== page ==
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The Witcher Review

Netflix’s The Witcher is an admirable entry into Sapkowski’s universe centering on our Witcher Geralt of Rivia. Played by Henry Cavill (Man of Steel, Batman vs Superman), Cavill’s screen presence is outstanding; his line delivery, tone of voice and accent hone in on Geralt from Witcher 3 which is a nice little bonus for fans. According to a number of sources, Cavill was a long-time fan of the series before Netflix announced they were in the process of developing the show and even approached Netflix to express his interest.

According to Looper, show creator Lauren Schmidt Hissrich stated that Cavill already had a “love and passion” for the character. Plus he’s a pretty great actor which helps too of course. Although the casting for Geralt was definitely a success there were a number of casting errors for Triss, Calanthe, some of the mages and various characters Geralt meets during the first few episodes.

Often at times the dialogue feels forced. During the battle scene with Cintra the king yells out, “…we’re losing!” which is unnecessary as we’ve already witnessed them well, losing. Some other dialogue throughout the first few episodes is unnecessary and some scenes here and there are portrayed as a play rather than contributing the feel and belief of the world as a whole.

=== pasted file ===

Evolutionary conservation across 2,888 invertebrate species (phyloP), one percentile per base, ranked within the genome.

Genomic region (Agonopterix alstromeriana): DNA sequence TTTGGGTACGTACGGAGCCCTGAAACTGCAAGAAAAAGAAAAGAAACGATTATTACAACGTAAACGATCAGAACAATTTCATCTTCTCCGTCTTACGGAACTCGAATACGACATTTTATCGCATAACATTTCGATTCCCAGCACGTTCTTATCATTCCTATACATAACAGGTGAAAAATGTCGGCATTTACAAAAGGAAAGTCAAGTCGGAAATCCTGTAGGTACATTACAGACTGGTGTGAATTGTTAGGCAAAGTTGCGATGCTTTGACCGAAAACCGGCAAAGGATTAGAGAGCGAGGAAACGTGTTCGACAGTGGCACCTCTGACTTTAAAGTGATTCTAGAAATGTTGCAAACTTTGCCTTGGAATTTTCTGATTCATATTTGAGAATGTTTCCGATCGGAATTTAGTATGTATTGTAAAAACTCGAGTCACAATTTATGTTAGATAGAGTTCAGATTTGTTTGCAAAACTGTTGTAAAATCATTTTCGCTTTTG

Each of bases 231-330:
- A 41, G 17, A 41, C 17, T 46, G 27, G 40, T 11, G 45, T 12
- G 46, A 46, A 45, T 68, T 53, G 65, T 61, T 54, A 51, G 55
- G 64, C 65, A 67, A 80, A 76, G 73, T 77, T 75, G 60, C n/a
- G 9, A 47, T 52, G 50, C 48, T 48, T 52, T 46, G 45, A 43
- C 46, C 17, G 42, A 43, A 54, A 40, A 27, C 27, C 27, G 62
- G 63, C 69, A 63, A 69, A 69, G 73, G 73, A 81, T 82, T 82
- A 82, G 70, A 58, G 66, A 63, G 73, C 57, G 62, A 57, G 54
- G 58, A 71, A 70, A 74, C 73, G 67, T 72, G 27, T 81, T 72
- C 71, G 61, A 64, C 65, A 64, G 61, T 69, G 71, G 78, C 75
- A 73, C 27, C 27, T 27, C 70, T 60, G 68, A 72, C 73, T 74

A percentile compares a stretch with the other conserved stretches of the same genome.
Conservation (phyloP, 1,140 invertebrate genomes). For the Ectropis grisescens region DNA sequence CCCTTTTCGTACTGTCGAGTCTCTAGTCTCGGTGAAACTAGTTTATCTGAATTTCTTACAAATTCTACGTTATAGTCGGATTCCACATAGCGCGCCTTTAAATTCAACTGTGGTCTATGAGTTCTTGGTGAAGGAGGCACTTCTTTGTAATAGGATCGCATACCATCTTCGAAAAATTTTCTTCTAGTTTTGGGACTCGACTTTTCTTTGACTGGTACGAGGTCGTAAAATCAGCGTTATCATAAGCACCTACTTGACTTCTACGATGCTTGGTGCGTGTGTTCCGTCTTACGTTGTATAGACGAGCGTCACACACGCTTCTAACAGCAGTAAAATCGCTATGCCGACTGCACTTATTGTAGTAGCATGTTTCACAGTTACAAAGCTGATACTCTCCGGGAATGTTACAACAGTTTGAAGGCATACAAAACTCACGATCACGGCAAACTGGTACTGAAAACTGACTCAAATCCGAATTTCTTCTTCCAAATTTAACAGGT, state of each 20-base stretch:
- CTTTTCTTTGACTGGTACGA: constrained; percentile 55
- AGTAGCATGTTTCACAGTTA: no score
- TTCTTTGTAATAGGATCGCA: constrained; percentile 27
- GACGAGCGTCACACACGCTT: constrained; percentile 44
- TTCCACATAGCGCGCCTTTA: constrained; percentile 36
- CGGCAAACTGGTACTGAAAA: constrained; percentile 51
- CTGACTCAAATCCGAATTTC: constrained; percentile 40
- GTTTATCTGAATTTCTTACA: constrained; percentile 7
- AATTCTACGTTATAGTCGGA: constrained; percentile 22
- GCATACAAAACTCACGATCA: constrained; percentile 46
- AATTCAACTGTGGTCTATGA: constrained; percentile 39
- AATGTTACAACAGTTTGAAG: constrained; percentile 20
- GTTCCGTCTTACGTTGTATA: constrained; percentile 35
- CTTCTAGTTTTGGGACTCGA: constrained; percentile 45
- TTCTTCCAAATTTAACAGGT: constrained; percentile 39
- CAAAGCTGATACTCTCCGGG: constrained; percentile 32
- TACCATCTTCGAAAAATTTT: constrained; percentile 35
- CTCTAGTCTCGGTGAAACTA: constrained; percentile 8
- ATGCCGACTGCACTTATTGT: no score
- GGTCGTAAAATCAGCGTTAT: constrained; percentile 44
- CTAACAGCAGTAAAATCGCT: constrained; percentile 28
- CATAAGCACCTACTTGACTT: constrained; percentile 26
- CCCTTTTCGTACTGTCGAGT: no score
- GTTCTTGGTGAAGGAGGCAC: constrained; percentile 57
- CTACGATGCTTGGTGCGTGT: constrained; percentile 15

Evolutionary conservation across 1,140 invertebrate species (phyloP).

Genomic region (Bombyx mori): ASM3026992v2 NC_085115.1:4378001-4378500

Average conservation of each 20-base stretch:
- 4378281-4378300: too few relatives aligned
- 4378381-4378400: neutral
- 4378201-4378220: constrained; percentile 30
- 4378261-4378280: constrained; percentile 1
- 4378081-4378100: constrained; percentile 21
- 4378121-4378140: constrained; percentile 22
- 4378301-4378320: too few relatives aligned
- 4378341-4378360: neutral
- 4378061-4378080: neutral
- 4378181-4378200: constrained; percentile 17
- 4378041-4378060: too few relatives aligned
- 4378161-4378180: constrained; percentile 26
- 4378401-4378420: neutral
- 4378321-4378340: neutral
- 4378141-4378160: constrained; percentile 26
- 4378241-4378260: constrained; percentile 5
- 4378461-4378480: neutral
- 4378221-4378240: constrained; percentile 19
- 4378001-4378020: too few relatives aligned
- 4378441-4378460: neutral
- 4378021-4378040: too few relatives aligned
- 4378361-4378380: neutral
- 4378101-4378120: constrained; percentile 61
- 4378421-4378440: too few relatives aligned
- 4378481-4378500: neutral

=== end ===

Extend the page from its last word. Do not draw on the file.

Anya Chalotra as ‘Yennefer of Vengerberg’ in Netflix’s The Witcher. Copyright Netflix 2019.

As we’ve learned from GOT, pacing can be an issue when dealing with world lore, character and world-building. With a universe as big as The Witcher and names and places having no meaning in a new viewer’s immediate memory, the show can seem disorienting in the first few episodes. Throwing very subtle hints to the audience such as character names and referencing past events will lead to a lot of confusion for newcomers of the series, but that doesn’t mean it’s not an enjoyable show to watch. 

The fighting and stunt choreography combined is thrilling to watch, especially in the first episode. Sidenote, The Witcher’s fight choreographer is actually Vladamir Furdik a.k.a The Night King from GOT. Instead of seven different camera angles and intercutting whenever a punch is thrown we are shown highly choreographed and practiced sequences that are magnificent to witness on screen. Films and television series use intercutting to mask woeful choreography; which is often due to actors not having sufficient time to prepare for the role. In The Witcher, it’s clear that Cavill took this role seriously and Netflix grabbed at the opportunity to work with Furdik.

Looking back on The Witcher series and how far it’s come in recent years gives me great hope for the recently released series and what’s in store with Polish game developer CDPR, with the game company announcing that they’ve secured a working future with Sapkowski. Fingers crossed we see a second season, new people invested in the universe and a few accolades for Cavill. 

Choreography
Cinematography
Set design
Costume design
Score
Pacing
Dialogue
Casting choices
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